It’s been real, blog friends. Thanks for bearing with me.
Abiding with the babylost across the world, from Connecticut, USA
It’s been real, blog friends. Thanks for bearing with me.
Abiding with the babylost across the world, from Connecticut, USA
I intend to be a voice for the babylost in honor of my precious child.
I not only posted my #CapturingYourGrief here on my blog, but I also posted on facebook- much shorter versions of what I wrote here. It was fun trying to sum up each post in a few lines, but I also felt it was a little risky. Here on my blog,the people who read are choosing to do so, for the most part- understanding that they are going to read a post about grief and babyloss. When people friended me on facebook they didn’t necessarily sign up for a daily post about babyloss. I was terrified of being viewed as wah-wah- someone who is throwing herself a pity party, seeking for attention (babylossmamma wrote about it well here). But I also wanted to take advantage of this month and use it as a time to educate my family, my friends and my coworkers what babyloss looks like. Yes, it’s been 8 months, but I’m still sad. Sad in new and different ways, sad in ugly ways, sad in ways I”m not particularly proud of.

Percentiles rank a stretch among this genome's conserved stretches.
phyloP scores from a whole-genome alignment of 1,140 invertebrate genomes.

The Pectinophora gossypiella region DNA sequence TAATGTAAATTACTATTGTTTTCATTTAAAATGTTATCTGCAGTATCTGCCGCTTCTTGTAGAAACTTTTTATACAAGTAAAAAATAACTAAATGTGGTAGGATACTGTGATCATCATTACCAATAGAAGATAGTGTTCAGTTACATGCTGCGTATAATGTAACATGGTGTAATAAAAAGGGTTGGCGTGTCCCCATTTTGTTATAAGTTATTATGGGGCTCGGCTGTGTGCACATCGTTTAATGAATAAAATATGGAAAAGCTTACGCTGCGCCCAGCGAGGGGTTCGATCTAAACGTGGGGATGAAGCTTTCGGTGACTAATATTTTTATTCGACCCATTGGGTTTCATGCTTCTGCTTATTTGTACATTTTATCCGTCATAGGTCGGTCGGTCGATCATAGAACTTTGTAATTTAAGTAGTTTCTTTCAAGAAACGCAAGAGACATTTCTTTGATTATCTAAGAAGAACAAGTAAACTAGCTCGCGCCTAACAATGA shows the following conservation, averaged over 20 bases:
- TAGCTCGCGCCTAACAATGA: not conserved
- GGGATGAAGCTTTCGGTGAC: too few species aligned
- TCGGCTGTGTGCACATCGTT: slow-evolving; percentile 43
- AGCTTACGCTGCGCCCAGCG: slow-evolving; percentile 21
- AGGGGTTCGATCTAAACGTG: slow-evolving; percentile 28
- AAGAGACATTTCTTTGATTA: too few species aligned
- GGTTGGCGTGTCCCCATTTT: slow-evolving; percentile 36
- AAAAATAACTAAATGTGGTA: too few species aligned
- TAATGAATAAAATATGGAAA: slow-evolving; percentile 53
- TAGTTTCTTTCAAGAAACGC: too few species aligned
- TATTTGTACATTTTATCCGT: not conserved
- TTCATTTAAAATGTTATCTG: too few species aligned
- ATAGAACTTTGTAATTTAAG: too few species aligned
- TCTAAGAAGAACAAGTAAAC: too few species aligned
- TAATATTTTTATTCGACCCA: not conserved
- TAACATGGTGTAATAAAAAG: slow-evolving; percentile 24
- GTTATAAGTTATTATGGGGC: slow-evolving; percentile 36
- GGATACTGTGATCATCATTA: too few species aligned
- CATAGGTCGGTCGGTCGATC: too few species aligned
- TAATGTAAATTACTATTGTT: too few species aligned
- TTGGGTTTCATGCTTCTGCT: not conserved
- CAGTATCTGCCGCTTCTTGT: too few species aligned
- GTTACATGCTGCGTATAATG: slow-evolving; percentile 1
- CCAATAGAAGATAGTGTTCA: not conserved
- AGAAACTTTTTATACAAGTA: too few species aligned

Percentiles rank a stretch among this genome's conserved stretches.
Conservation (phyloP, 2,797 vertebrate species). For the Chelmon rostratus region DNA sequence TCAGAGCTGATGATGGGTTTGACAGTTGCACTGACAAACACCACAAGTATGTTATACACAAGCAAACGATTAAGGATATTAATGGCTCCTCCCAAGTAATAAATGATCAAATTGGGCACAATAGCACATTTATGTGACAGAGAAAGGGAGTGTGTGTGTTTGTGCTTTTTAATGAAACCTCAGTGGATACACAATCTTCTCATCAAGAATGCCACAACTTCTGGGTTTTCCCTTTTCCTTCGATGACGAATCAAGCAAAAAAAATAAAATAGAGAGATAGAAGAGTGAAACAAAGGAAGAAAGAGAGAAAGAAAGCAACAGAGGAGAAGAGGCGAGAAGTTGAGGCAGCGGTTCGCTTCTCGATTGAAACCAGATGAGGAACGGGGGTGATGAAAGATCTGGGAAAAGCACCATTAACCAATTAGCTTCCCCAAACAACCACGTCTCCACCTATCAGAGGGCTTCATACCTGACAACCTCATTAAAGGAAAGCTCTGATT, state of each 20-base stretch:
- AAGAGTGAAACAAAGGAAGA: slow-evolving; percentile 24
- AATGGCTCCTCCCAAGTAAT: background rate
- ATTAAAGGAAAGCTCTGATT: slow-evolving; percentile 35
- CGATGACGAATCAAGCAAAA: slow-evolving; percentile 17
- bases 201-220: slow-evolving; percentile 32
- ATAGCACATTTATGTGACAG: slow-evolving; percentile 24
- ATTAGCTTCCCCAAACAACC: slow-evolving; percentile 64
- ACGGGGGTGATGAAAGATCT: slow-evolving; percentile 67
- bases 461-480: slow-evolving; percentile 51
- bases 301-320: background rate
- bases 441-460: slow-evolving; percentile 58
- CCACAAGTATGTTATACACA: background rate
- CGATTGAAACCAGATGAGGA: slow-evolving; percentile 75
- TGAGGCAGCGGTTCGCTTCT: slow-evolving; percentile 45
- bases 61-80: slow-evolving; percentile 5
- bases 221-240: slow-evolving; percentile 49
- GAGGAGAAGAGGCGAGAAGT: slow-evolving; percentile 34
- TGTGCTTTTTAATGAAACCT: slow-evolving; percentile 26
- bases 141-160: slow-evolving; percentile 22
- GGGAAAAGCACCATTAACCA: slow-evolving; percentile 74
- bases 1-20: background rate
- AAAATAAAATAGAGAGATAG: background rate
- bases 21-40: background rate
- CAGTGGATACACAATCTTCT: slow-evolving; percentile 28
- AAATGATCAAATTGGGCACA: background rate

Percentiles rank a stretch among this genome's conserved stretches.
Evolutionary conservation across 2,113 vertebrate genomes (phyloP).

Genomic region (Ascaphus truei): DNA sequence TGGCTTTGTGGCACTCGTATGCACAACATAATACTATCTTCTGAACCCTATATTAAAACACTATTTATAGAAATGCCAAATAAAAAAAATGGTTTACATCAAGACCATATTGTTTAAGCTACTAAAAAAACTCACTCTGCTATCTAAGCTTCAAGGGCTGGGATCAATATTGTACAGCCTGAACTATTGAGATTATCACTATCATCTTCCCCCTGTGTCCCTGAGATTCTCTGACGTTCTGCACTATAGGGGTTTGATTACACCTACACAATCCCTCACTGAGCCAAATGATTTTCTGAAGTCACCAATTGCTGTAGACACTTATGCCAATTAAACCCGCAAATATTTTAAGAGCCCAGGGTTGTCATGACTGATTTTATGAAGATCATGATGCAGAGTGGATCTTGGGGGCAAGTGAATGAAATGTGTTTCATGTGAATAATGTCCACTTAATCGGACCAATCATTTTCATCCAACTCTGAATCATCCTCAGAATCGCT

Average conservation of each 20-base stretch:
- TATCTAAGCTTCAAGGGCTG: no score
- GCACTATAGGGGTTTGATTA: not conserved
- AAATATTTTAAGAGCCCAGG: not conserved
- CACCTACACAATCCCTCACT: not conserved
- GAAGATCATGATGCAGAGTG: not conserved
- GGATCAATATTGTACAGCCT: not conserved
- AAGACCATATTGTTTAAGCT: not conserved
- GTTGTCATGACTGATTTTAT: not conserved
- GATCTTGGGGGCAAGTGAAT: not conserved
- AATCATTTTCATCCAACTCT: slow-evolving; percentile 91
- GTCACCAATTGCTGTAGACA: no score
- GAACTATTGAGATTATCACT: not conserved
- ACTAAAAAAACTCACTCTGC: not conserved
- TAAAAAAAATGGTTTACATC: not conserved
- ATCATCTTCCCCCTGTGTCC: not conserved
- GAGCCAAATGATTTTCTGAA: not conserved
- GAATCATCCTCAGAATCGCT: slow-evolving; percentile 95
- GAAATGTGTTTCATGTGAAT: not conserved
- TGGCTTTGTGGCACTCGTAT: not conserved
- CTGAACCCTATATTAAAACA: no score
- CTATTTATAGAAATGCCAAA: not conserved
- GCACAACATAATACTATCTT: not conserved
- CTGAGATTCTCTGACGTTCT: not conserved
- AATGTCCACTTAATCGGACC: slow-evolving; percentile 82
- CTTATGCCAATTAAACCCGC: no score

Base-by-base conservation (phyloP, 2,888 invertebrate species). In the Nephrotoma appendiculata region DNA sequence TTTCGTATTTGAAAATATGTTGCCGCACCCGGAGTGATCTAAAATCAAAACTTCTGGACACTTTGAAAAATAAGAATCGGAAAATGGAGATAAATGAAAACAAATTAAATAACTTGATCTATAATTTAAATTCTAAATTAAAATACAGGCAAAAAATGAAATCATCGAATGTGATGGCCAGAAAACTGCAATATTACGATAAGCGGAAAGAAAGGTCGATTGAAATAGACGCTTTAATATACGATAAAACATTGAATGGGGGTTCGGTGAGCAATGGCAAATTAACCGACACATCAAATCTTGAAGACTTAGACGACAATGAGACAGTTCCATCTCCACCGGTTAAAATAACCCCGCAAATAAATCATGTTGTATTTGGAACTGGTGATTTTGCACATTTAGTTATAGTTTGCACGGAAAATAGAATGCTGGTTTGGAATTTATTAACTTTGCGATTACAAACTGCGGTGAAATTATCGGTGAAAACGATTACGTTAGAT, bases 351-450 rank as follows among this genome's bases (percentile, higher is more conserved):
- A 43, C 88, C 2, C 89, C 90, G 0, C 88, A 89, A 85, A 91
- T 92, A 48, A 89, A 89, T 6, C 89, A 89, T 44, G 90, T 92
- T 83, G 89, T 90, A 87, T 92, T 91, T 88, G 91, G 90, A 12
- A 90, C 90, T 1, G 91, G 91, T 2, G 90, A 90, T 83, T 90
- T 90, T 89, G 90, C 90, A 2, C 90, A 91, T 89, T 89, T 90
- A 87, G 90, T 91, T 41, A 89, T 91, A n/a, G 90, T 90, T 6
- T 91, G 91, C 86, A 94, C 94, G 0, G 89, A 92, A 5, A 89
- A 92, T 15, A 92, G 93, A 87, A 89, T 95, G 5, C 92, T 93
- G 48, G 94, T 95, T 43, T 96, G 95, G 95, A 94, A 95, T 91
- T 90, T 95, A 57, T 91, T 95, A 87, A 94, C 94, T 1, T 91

I also felt vulnerable, posting all these inner feelings- what if no one liked them, what if no one commented. How many “likes” would I need to feel heard? If the likes died off as the month progressed was I turning into the wah-wah I feared I’d become?
I’m glad I have posted more publicly on facebook. I got the support I needed- I had people reach out to me, when perhaps they wouldn’t have otherwise. I knew people were reading because they’d pick up on little things, like correcting me, commenting “you ARE a mom” when I used “was” in my post. And as I had brunch with a nurse colleague from the hospital today, she congratulated me on my posts and the good work they were doing in educating our peers. I was once a midwife quite unfamiliar with the grief of babyloss and would have been thankful to be so informed; my hope is my friends, those in the field, can take what I’ve shared and help guide them in caring for others who have suffered babyloss.
And had I not shared on facebook, I wouldn’t have had brunch today with said friend and would not have received these gifts (at least not today..perhaps some other day). I am thankful for that.